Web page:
I just hit the comments regarding Frostpunk to say that it strikes me that AA games priced at $30 are in many ways the new “triple A model”, (i.e. games that I’ll actually buy). This doesn’t come from an aversion to AAA and a $60 price tag, but more from market saturation, endless game backlog, and a feeling that these mid-tier developers are just hitting a lot more home runs than they did even 5 years ago. Now will I be paying full price for Cyberpunk 2077? Yes, yes I will. Beyond that, keep em’ under $30 please.

  6. citizend13 says:

    loved the game. Finally got one settlement through the winter. On a side note, child labor is particularly useful early on when you don’t have as much manpower – only adults can hunt so you need the kids to cook and gather coal and wood. I mean the “hope” bar takes a hit but who needs hope anyway.

  7. zaldar1978 says:

    please please complete this – most of the diaries here seem not to get completed which is very annoying as they are my favorite part of the site! Love to here how this game goes…

  8. Biggus_Dikkus says:

    when temperature dropped behind -100 game lost me there

  9. Premium User Badge

    Earl-Grey says:

    Ahhh, the RPS diary, always a joy.
    How I longed for an end to Quinns’ Song of Onionbog.
    One day he’ll be back to finish it, just you see, any day now.

  10. Risingson says:

    Well, the comments about proud of being a monster and how convenient is the child labour: EW.

    I mean, as if our behaviour in a game did not have anything to do on how we perceive real life.

    • Kollega says:

      I’m pretty sure that a lot of people treating the horrible things you can inflict on your population in Frostpunk as just really edgy jokes are doing that because for them, it’s a complete abstraction and they never had a dystopia hit them in the face. Or they have had, but don’t realize it, if they’re living in the US. And of course, it’s easier to treat fictional atrocities as joke fodder when you don’t bother to appreciate how atrocious they are in “realistic terms”.

      I don’t know if you think that’s plausible… but I think it is, and I think it’s a problem that Frostpunk was intended to “make people think about their actions”, but flippancy seems to comfortably win over that.

      • BooleanBob says:

        Too Woke To Joke

        • Kollega says:

          You don’t live in a society where most people would turn a blind eye to you getting beaten in the street, I take it.

          As a side note for everyone else, even when I turn to gallows humor to make my existence a little more tolerable, it doesn’t feel as good as bitching about the same (when that humour isn’t thinly-disguised bitching in the first place). And people treating stereotyped Russian misery or gulag awfulness as ha-ha-hilarious is definitely not too amusing to me.

          I’m not so far gone towards “complete despair” that children being worked to death in the snow, and people trying to one-up that, would actually be funny, is what I’m saying.

    • TimePointFive says:

      god, i love the block button

  11. ammyn says:

    *Gets Savior achievement on the first playthrough* … *Humming* … What? I deserve at least bragging rights. *Quietly observing others’ attempts at surviving through large contraption with a series of lens* I’m actually very curious at what made other players lose control of their cities, for gameplay studies purposes. So far I think most of them went straight to the pot without much thought and placed a full work forces wastefully (at the hot house at the beginning of the game, for example, you just need one worker to cover all of your needs) and because of such became unable to not provide their people with vital things. The resources’ charts are your friends. Watch them carefully and stockpile as much as possible. If you have unnecessary surplus, consider moving your workforce around.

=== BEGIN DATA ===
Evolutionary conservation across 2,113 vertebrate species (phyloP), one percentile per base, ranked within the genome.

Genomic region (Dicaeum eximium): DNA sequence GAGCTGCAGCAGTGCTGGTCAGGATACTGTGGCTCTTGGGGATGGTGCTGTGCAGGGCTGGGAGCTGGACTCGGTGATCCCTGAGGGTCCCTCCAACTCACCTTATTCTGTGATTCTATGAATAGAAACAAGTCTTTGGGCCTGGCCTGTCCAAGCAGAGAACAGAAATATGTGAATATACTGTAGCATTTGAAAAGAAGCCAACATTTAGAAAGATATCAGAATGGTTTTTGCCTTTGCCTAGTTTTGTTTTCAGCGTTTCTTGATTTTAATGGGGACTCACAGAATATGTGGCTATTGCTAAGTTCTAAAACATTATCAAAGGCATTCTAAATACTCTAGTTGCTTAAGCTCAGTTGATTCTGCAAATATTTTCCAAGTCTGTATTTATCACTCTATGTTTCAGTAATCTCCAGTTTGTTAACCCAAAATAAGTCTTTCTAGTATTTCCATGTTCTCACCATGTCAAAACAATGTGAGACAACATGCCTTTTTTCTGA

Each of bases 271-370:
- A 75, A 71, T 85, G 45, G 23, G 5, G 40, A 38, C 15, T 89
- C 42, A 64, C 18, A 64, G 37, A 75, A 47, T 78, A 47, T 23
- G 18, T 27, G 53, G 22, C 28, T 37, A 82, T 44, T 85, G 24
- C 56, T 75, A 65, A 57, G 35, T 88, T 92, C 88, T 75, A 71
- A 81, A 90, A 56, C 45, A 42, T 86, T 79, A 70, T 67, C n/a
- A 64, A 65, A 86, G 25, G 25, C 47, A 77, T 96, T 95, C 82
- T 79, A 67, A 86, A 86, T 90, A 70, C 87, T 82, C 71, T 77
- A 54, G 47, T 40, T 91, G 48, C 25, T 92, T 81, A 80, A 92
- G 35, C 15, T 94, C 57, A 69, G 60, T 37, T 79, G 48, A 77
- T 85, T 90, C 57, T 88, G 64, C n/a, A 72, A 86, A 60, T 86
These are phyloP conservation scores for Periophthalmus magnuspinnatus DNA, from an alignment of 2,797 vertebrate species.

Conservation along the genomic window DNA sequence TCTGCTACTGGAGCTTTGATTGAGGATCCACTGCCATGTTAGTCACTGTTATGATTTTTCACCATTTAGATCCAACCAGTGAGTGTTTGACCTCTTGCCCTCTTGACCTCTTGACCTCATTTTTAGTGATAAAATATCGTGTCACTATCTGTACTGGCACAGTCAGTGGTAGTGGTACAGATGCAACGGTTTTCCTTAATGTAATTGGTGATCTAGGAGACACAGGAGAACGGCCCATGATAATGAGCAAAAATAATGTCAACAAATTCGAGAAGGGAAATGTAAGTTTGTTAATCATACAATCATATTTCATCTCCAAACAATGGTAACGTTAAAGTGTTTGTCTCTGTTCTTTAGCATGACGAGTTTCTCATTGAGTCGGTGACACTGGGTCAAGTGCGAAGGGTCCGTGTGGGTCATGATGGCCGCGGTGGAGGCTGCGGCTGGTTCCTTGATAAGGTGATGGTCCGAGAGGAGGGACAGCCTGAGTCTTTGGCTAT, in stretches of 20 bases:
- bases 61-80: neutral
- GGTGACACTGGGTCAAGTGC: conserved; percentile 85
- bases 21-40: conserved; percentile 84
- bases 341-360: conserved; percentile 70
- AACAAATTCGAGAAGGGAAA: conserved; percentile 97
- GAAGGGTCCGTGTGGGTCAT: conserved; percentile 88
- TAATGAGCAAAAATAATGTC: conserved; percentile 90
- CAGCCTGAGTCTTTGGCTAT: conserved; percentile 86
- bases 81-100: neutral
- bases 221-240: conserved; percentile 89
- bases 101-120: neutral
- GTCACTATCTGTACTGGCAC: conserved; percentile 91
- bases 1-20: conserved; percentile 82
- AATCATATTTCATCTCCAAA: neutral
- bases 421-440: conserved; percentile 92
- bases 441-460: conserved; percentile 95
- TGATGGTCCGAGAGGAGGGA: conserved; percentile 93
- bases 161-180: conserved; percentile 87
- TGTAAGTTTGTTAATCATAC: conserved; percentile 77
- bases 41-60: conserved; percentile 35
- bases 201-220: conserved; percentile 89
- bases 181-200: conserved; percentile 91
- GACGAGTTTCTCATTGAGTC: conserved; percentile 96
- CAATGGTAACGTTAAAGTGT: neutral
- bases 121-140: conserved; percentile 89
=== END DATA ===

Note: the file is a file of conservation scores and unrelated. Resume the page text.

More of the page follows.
• grrrz says:

      I think it’s funnier to hear about how people fail.
      I didn’t find the game this difficult either. Still I was going for a “good guy” run but stupidly and needlessly enabled “faith keepers” (without going further though). I still managed to avoid child labour, agressive treatment, overwork, and to save everybody in the frostland and all the refugees coming my way. also nobody died (and neither did I game over). The ending credits never aknowleged that and I got shamed for allowing the religion to take over. (and again in the arks for not saving the people from New Manchester. This one was deserved though). The hardest thing I found (specially in the later scenarios) is to go down the tech tree fast enough to maintain a comfortable heat.

      • DeadCanDance says:

        I managed to get through the final monster big boss blizzard without one body in the cemetery and didn’t permit children to work. However they were essential on helping research and the overwork was mandatory. I saw a screenshot of one child getting hurt at work and decided I didn’t want that on my playthrough.
        I think that for somethings humans have the innate sense of caring for, like not letting children die in the snow.

    • Carra says:

      My first run failed because I did not keep track of the numbers. My coal production was way too low.

      The GUI could have been improved by showing a simple up, down or equal sign next to each resource like they do in the Anno series. Gives you a quick idea of what goes wrong.

      • grrrz says:

        there’s a subtle red glow I think when your ressource is consumed faster than harvested next to the ressource indicator. not very obvious though, you do have to constantly monitor your ressources in the economy screen.
        obviously the game is addicting because even if you’re doing ok, there’s never one moment when you feel like everything is going to be fine. The actual hope and discontent meter you feel playing the game is always critical.

  12. Carra says:

    I’m enjoying this game. During my first run, my settlers threw me out. My second run went fine though.

    Tried the Arks mission after. My first run ended in failure. Knowing more, my second run went fine. Still had to reload the last few days to finish it completely.

    Next up, the Survivors mission. Sadly that seems to be all the content there is so far, I hope they add some more.